In many ways, Wynnychuk’s project is an example of the kinds of partial solutions that are possible from within the extant copyright framework and in collaboration with large recording corporations. While this is certainly a compromise (and the subjection to surveillance is probably more than many remixers would tolerate), this sort of thing seems like an important intermediate step in the transformation of the recording industry and copyright that is pretty much inevitable. Nonetheless, Wynnychuk wasn’t really ready to speak about his project with the sort of pragmatic forthrightness that was called for, and so he came off sounding like the lame apologist for corporate copyright interests. The tone and phrasing of questions posed to him as the panel progressed placed him more and more into the category of “sell-out” or corporate huckster. It was sad but unsurprising that someone who is apparently trying to build some non-antagonistic bridges between the recording industry and the remix / mashup scene should be pushed into the position of corporate spokesperson.
[Note: upon seeing the picture he included in his mutek profile, I'm suddenly feeling less charitable toward him. It's funny how gestures of self-presentation can alter our levels of critique.]
Lunch and Such
Anyway, the panel was otherwise pretty interesting, but I still hadn’t had anything approaching breakfast and it was already lunchtime. I did a bit of research into the location of a well-recommended poutine diner, Patati-Patata (here's another review of the place) and headed off in that direction. That required me to climb several blocks of rue St.-Laurent uphill, but I at least got a good look at the Main disctrict of Montréal, to the east of McGill and the Mont-Royal (the main hill that gives Montréal it’s name). The strip was a mix of Queen Street West and College Street West, with a series of rather upscale modern bistros and cafés, followed by a series of more “alternative” boutiques, followed by what appeared to be a large portion of a Jewish neighborhood. I passed Schwartz’s Delicatessen, which is apparently THE place to get the typical Montreal Smoked Meat. The line-up was nearly half a block long to get a sandwich, so I made a note to check it out at some later time.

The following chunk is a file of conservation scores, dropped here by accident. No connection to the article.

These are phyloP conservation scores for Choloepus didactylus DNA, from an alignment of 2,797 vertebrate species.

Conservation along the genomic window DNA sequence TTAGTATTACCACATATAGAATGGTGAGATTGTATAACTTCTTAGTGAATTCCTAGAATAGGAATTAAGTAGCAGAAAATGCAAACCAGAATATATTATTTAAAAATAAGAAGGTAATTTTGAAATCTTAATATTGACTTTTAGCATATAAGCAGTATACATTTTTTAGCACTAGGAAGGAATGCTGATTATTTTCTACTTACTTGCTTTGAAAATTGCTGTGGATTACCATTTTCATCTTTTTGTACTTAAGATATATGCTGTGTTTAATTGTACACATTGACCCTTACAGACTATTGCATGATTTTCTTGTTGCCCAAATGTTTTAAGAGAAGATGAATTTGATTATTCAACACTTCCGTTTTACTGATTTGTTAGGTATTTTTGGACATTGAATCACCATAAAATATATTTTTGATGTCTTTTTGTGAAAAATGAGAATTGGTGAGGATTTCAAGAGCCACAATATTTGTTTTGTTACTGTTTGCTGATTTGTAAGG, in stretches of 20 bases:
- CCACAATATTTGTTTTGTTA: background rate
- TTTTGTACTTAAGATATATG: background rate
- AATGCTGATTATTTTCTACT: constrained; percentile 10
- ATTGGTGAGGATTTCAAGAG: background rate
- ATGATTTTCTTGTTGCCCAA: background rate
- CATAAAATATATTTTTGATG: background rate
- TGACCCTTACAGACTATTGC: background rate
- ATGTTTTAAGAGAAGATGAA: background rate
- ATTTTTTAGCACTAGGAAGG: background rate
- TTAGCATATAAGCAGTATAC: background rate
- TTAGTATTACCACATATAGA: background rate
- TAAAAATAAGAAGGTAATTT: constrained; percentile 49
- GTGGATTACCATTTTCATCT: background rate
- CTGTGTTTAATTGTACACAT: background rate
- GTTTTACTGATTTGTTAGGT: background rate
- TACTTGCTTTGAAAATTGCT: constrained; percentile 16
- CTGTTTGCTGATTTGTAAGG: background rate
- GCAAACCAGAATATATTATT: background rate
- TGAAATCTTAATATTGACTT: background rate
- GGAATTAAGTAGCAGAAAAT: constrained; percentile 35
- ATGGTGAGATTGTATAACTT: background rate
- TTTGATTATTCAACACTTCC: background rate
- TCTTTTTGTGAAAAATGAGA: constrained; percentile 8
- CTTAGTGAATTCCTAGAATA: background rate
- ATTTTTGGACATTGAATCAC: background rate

About half an hour after leaving the festival, I got to Patati-Patata and had myself a fantastic poutine with roast beef (and beer, of course). This makes three poutiness in the three meals that I’ve had since landing in Montréal! Clearly, I need to take a break tonight. Nonetheless, I enjoyed scarfing down the poutine at the bar while marking some student work that I had brought along (oh yes, this is a “working” trip).
Coming out of lunch, I realized that had still not had a drop of caffeine all day. The carb-and-protein-and-fat punch of poutine certainly helped me out, but I was still in desperate need of chemical assistance. So off I went back down rue St.-Laurent until I got to one of a clearly popular chain of coffee shops called Café Dêpot, which offered free WiFi. I set up camp there with a coffee and an electrical outlet and got to work writing up last night’s outings and preparing audio and video.